Note, (as you read verse 12) that the herbs were already bearing seeds, and the trees were already yielding fruit at the time of their creation. Everything was created in a fully-developed and mature form. When scientists try and assign dates to the origin of the universe, they assume that the rates of change in the physical processes have always been the same, and that the entity being measured started from a "zero point." It is impossible for men, however, with all their various dating methods, to determine the age of the universe. Rates of change have not always been the same. The Flood, according to Genesis 6:13, destroyed not only man, but also the earth. And thus the physical processes were interrupted. And neither did life begin at a zero point. The first trees were full-grown trees; the first man was a mature adult. And so the assumption that life began at a zero point, and that physical processes have always continued at the same rate, is a false one.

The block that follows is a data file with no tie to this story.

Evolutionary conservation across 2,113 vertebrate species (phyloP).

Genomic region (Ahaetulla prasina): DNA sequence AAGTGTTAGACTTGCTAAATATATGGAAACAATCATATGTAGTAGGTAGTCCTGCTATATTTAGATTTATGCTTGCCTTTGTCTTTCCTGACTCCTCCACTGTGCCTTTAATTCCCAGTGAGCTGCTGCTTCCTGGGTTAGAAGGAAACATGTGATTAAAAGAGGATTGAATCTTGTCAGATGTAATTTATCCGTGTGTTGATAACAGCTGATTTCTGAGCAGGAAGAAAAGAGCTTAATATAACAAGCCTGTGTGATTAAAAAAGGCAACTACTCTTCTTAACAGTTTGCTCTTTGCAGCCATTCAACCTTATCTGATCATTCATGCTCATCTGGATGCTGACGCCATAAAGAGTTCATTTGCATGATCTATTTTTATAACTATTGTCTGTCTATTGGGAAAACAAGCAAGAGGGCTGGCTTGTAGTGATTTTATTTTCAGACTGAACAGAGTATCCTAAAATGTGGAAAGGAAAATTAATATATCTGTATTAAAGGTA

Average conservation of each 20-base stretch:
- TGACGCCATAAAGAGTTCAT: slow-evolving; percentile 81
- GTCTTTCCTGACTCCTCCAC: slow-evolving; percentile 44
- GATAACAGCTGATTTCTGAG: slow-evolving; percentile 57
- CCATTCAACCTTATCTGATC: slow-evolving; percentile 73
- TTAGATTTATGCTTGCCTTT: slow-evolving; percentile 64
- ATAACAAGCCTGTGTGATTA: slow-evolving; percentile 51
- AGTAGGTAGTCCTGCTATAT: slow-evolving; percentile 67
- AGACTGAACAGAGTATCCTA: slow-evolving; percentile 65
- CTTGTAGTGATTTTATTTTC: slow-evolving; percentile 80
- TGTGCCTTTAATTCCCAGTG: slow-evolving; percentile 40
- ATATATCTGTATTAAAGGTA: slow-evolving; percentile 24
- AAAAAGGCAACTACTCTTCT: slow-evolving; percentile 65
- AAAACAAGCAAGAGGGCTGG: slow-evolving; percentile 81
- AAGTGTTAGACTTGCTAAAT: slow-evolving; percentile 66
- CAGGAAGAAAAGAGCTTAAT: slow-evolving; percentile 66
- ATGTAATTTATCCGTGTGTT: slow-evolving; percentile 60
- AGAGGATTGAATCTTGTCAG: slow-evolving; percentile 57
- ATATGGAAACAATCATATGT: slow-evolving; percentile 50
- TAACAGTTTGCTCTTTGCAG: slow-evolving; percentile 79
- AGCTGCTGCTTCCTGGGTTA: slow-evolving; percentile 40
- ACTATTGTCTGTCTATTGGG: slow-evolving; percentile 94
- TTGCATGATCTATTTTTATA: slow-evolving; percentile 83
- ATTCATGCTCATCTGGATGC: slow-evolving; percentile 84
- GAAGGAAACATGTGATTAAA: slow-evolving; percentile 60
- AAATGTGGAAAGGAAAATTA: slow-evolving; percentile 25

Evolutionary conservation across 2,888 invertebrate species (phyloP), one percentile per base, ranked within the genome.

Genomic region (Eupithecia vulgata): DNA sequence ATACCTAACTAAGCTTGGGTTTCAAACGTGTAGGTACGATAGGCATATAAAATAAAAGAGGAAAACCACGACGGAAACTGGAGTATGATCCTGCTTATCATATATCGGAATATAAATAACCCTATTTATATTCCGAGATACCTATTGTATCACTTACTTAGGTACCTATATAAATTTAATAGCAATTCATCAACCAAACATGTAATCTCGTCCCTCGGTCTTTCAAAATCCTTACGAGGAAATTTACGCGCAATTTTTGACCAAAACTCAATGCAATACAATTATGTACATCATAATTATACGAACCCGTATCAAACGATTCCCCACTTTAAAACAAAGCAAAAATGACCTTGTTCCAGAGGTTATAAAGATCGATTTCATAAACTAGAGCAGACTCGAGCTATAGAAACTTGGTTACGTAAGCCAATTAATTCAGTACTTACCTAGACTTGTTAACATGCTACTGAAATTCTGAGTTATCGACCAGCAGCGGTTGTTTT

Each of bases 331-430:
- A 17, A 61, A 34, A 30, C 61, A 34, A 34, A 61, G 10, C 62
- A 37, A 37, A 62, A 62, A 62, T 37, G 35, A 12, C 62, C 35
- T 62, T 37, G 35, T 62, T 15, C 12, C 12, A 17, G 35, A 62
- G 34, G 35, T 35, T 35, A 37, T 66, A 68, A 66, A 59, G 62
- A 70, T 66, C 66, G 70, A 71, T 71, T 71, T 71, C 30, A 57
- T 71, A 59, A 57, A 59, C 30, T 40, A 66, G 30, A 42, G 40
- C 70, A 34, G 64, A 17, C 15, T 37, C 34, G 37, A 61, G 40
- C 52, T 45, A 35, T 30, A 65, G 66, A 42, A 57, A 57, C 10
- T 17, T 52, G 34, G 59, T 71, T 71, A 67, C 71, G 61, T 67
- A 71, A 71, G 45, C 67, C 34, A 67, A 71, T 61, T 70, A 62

Note that each living object of God's creation reproduces "after its kind." It is true that each "kind" -has the power to vary within the species, and thus there are hundreds of varieties of apples and many breeds of dogs, and yet an apple never becomes anything other than an apple, nor a dog anything but a dog. Apples don't grow on peach trees and dogs don't give birth to kittens -each reproduces its own kind. And thus the theory of evolution (which claims that higher forms of life gradually developed from lower forms of life) is seen again to be only so much nonsense.
The fourth creative day (Genesis 1:16-18) was the time when God appointed the sun and the moon and concentrated light in these two bodies. He assigned them the function of illuminating the earth, and marking the division of time. On the fifth day, the animal kingdom (an entirely new form of life) was created. All kinds of birds and sea-animals were brought into being. Many scientists try to explain the origin of animal life by saying that some tiny plants developed animal-like characteristics and that plants gradually became animals. But God uses the word "bara" in verse 21 to indicate that the animal world was another distinct creative act of God. God brought the animals into being out of that which never previously existed.